Maybe it was good karma that got me into the lobby of that hotel with the two names in 1987. Maybe it was just dumb luck. Whatever it was, I gladly took it and ran with it. I’d have preferred a woman I loved who loved me coming along in conjunction with a first-place finish, but one miracle at a time.

To console me over not winning the East, Stephanie bought me a trinket, a tiny windup baseball with feet and a Mets cap. Wind him up and he walked deliberately, not unlike Dave Magadan. As consolation prizes go, it was very sweet. Unfortunately, she was also the bearer of more bad Mets news. One Friday morning in November, she awoke me with a bulletin: Darryl Strawberry, our biggest boy of summer, was going west. He had signed with the Dodgers.

Without a word, I trudged out into the foyer of our apartment, wound up my toy and allowed it to walk off the edge of its flat surface and onto the floor. Then I went back to bed to sulk.

Stephanie didn’t think that was silly at all.

The year was 1990, 15 years ago.

I was 27.

Flashback Friday is a weekly tour through the years, every half-decade on the half-decade, wherein a younger Mets fan develops into the Mets fan he is today. Previous stops: 1970, 1975, 1980, 1985. Next stop: 1995.

5 comments to Flashback Friday: 1990 (The Exciting Conclusion)

  • Anonymous

    And it's over. The damn blog is over.
    Greg, I didn't know you were Jewish. I'm sorry, we can't read each other any longer.
    Thanks for bringing it in the high nineties every Friday, but this one touched 100.
    Edgy DC
    The Crane Pool Forum

  • Anonymous

    If we promise to discuss only Art Shamsky, Joe Ginsberg, Norm Sherry, Greg Goossen, Dave Roberts and Elliott Maddox, I think we're OK.
    Thanks for the radar reading.

  • Anonymous

    Another excellent story. I'm convinced that because baseball is with us daily, it connects with us and becomes such a fabric of our lives. Your post today is a good example. Could you imagine any football team weaving its way into someones life story and recollections they way the Mets did with you in those years — and all the others?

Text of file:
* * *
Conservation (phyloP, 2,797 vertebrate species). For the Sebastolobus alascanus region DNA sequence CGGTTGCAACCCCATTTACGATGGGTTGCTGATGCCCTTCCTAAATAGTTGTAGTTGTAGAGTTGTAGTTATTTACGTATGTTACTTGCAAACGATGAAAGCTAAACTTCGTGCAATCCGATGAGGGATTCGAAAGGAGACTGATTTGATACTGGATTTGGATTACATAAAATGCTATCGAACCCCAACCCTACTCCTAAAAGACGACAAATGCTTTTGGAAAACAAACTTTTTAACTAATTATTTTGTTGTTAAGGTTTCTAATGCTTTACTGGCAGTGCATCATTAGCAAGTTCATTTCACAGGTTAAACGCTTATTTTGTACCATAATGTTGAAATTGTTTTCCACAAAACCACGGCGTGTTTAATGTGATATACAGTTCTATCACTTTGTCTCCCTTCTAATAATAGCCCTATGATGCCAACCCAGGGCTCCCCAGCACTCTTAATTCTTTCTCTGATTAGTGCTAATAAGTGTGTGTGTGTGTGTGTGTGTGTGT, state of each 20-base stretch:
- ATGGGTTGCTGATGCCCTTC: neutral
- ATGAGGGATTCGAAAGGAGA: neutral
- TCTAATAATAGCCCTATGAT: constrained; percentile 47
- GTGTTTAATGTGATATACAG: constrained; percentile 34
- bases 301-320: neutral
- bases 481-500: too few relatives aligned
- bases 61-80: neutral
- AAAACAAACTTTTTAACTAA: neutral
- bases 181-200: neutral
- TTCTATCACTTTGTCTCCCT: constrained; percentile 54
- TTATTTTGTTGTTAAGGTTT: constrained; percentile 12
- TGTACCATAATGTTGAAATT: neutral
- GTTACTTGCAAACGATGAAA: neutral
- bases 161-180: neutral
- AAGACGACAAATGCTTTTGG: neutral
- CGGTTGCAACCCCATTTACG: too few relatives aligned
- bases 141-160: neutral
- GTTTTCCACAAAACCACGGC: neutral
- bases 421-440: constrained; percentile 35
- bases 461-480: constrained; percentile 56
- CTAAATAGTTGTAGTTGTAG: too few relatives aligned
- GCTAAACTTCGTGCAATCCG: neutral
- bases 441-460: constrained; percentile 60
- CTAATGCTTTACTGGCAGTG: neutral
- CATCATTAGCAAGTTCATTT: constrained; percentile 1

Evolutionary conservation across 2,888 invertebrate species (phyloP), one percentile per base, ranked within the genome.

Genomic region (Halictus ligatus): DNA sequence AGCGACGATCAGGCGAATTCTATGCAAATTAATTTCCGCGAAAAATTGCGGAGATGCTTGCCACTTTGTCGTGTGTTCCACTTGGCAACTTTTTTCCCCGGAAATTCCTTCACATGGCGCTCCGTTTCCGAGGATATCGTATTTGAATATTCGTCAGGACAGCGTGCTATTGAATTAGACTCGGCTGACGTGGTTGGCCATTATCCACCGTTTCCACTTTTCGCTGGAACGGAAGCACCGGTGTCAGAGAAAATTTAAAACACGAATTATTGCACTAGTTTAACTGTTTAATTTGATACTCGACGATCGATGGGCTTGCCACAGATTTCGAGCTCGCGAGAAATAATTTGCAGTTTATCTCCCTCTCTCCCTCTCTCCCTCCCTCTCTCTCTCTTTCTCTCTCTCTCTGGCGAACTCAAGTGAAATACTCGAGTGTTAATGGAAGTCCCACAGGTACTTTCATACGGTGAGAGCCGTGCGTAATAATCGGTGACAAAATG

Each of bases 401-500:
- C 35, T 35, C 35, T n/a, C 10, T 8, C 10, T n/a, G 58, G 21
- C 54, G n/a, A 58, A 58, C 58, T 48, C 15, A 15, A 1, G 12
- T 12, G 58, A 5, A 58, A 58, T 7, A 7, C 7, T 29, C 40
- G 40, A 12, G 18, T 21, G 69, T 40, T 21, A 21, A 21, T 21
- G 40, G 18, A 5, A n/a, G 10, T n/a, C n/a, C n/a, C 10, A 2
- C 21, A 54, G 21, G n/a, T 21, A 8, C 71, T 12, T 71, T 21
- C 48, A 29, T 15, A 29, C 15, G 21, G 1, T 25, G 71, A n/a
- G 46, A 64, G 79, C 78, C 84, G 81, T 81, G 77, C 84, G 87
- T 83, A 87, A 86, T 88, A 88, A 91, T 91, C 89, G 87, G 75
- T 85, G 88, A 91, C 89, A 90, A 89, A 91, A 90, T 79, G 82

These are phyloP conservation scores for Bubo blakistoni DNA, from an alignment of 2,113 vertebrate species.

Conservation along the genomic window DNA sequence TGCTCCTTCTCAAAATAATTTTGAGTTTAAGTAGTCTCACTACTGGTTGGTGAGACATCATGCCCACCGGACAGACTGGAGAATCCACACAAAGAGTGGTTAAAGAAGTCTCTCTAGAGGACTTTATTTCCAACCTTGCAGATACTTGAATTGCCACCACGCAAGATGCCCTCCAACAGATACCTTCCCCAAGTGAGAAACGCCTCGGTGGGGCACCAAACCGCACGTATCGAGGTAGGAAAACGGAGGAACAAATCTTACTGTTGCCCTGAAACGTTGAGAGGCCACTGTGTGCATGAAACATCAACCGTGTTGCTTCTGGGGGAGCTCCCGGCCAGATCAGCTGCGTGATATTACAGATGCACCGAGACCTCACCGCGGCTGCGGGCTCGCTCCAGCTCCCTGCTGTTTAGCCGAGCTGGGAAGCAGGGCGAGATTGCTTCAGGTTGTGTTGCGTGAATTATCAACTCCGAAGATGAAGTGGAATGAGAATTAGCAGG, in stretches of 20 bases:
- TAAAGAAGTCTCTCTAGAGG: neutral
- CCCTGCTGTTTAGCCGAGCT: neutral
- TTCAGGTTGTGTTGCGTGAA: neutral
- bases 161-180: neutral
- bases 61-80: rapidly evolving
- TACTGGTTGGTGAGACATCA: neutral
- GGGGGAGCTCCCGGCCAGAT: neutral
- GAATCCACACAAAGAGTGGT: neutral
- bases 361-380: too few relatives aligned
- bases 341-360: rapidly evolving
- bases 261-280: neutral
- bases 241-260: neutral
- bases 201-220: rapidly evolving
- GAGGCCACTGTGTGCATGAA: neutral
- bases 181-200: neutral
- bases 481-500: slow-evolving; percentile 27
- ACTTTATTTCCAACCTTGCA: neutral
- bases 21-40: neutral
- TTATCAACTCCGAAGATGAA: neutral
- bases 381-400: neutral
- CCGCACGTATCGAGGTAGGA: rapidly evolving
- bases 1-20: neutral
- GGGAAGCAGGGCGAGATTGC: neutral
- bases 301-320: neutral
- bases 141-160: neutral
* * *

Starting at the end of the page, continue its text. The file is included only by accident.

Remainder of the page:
Thanks for sharing so much about you and your family!

  • Anonymous

    Good point. 1990 was actually an extraordinarily memorable football season for me as a Giants fan and it extended a couple of the themes I hit on Friday, but no, it wasn't the same. I imagine there are people whose football experiences are intertwined with their lives, but those people are probably coaches and players.
    Thanks for supporting FBF so eloquently.

  • Anonymous

    Not having a pennant in 87 to coincide with finding the love of your life could have been worse. You could have found her 20 years later.
    I had it pretty bad myself, as my girlfriend and I started dating right after Opening Day in 1998. I had it all that year: the love of my life, a fantastic summer job, the end of torturous high school, the beginning of marvelous college, and the season-long excitement of finally having a REAL fan experience of watching the Mets in October.
    Oh well, 4 out of 5 wasn't bad. I suppose it helps that the Mets brought me to heights I never imagined in the season that immediately followed.